Wednesday, May 21, 2014


Most of the time when my friends and I go hiking we seem to live kind of charmed lives, weather-wise.  Though we live in the drippy Pacific Northwest, famous for rain, rain, and more rain, my friends and I generally luck out and pick a place for our day’s outing where the sun is out -- or at least we hike someplace where it’s not raining.

Sunday I thought our luck had run out.

Looking at the pictures I’m posting today from the trek we did Sunday in Hardy Canyon in Central Washington, even I am amazed that we didn’t get just absolutely dumped on. But, though we could see rain coming down in sheets off in the distance to the left and to the right, in front and behind us, all my hiking friends and I experienced were a couple of brief, light showers.

Please click on the pictures to see them at a larger, more impressive size. Those clouds were REALLY something!

Wednesday, May 14, 2014

Regarding Beauty

If you were to ask me for advice for a place you could hike in the North Cascades where you could spend your day in a setting of great natural beauty,  I typically would not direct you toward an area that had been burned in a forest fire.

No, I’d direct you toward Cascade Pass, where you’d walk a trail with dramatic,  towering peaks as a backdrop.  Or, if you were a strong hiker, I’d suggest a trail that would take you to a spot where you’d be able to view peaks known as “The Pickets,”  rock and ice spires that would take your breath away.

Still, if you did as many hiking trips as my friends and I, I suspect you’d develop an appreciation for many and varied kinds of "natural beauty.”  The sagebrush & desert landscape of Central Washington might become something you’d enjoy.  And, who knows? You might even learn to love a walk amid recently burned trees.

Two days ago my buds and I drove over the North Cascades highway to one of our favorite areas of the state, the Methow River Valley.  We hiked a trail that initially gave us “classic” North Cascades views of dramatic, snow-covered peaks.  Five miles and several thousand feet of elevation gain later, however, we entered an entirely different landscape -- gentle buttes and burned trees, and I was reminded of classical, spare Japanese paintings.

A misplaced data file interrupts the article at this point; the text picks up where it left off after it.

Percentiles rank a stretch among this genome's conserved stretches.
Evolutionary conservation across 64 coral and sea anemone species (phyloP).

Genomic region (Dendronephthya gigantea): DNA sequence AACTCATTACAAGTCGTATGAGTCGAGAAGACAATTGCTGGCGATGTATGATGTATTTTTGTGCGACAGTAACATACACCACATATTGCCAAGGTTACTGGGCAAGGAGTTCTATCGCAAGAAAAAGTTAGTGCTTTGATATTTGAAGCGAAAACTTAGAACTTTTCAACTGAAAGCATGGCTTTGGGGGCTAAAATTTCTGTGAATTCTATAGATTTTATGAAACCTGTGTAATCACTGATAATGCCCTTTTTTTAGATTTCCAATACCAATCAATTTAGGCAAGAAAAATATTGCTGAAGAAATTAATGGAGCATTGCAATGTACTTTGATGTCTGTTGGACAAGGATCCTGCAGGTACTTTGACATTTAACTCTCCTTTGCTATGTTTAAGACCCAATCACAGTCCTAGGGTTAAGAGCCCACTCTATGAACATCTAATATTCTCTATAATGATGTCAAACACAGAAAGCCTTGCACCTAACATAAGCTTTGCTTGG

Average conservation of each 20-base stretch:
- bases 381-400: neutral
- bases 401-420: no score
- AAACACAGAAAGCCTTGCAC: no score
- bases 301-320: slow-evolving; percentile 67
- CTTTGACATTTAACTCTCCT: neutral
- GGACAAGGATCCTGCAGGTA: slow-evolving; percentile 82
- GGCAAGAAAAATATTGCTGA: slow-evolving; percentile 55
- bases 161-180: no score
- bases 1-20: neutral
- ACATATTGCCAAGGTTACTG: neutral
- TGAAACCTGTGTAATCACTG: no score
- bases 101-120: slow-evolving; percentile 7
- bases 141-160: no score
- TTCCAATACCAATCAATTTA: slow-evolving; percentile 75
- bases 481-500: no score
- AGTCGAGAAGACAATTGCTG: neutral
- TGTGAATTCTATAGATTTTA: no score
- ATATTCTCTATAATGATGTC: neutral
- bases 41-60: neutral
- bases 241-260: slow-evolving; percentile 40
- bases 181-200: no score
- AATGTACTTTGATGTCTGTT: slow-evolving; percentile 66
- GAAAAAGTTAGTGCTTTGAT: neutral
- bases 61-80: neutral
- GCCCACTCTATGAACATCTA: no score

The more we hike this amazing state, the more we expand our personal concepts of “beauty.”

Tuesday, May 6, 2014

Crazy Kids

Twenty years ago when Leah and I told family and friends that we were going to sell our house in Seattle and move to a place in a rural area across Puget Sound an hour from the city, I think folks must have thought we were a little crazy.

Our parents, who had had some experience with country life when they were growing up -- and who knew how much work it is to keep a garden and farm animals, which was the dream that Leah and I had -- looked at us in a way that I took to mean: “What are you two crazy kids getting yourselves into?” 

Mind you, our friends and family didn’t necessarily try to discourage us or verbally poo-poo our hippie-ish, back-to-the-land move.  They just kind of looked at us. They looked at us quizzically.

If you are of an age that you remember the old television show “Green Acres” about a city-slicker couple who move to a farm in the country where they have tinhorn, sit-com experiences, well I think that is what those close to Leah and me thought we were doing.

Fast-forward 20 years to present day.

It is spring. 
The weather is warming and the magnolia tree in front of our home is blooming, signaling the end of lazy winter months spent indoors near the wood stove.
Our gardens are full of a winter’s worth of weeds, and, if I want a good strawberry crop come June, I’d better thin and weed my plants, pronto.
A friend down the road had six baby chickens she could not keep,  and those, along with the old hens we already had,  are living in our barn and need to be tended at least twice a day. 
The cedar trees that tower above our home are sloughing seeds and other kinds of spring crud into the house gutters so I need to get up on the roof and do some cleanup.
At least one side of the house will need a fresh coat of stain this summer.
And on and on...

But believe me, all the work this place requires is worth it.
We sit on our porch on nice spring evenings.  Birds are singing in the magnolia tree, and, from a lower part of our property where there is a small pond, frogs join in the chorus.  We two latter-day,  quasi-flower children sip on a glass of wine or a beer, taking in the peace of the place.

Strawberries will be coming on before we know it.